As the date for en masse deployment of domestic drones draws near, significant constitutional questions on their use remain.

In an effort at protecting the Constitution and the unalienable rights of Americans, liberty-minded Republicans introduced a bill in Congress that would specifically prohibit the executive branch from using military strikes on U.S. soil to murder American citizens.

The Defense Department is seeking a $150-million upgrade to the U.S. prison camp at Guantanamo Bay, Cuba, making it clear to the prisoners already on a hunger strike over their desperate and worsening situation that they are there to stay.

By a vote of 5-2, the City Council of Las Vegas passed a resolution nullifying the National Defense Authorization Act (NDAA).

Lessons from history are more talked about than learned and, if learned, are soon forgotten.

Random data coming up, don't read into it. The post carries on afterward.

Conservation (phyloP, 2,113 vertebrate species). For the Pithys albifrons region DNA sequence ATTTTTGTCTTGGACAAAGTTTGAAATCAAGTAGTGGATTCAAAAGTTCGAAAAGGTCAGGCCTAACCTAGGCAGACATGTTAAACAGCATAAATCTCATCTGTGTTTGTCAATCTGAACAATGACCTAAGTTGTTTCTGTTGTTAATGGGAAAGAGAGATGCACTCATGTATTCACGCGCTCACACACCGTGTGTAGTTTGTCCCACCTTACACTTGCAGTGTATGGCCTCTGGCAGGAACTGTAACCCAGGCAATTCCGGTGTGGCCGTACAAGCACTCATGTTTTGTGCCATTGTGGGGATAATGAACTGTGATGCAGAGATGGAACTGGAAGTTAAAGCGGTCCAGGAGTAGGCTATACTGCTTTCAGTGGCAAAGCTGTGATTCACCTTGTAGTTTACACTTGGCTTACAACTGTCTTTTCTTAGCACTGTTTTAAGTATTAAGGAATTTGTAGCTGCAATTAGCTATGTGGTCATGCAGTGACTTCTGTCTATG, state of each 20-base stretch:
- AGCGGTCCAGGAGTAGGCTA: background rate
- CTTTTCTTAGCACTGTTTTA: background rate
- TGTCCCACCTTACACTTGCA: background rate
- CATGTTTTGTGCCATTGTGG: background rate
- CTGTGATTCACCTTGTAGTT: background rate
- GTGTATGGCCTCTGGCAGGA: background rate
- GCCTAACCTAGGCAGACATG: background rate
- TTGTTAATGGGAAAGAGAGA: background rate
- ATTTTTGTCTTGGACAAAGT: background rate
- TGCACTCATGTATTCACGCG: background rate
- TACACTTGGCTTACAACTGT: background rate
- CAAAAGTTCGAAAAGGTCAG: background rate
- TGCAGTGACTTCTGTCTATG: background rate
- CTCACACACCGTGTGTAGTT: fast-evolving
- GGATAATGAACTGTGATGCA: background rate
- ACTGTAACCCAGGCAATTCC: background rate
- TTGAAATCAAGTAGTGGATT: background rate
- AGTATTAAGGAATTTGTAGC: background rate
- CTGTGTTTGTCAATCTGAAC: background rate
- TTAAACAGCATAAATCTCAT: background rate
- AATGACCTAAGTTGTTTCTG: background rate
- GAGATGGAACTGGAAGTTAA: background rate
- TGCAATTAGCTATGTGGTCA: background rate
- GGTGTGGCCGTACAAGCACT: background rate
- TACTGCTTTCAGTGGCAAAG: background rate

Reports of a chemical-weapons attack in Syria has the advocates of more aggressive U.S. government intervention seizing the opportunity to urge the Obama administration to put American troops on the ground.

Conservatives see some hope after Senator Rand Paul’s 13-hour filibuster earlier this month.

Despite his failure to publish the rules he follows in executing the drone war, President Obama wants to draft guidelines for other nations to follow in the use of drones.

U.S. District Court Judge Susan Illson on March 15 ruled that National Security Letters (NSLs) are unconstitutional and ordered the government from issuing them "in this or any other case."

Writing in the Washington Post, Michael Gerson mocked Senator Rand Paul's worldview and his filibuster.

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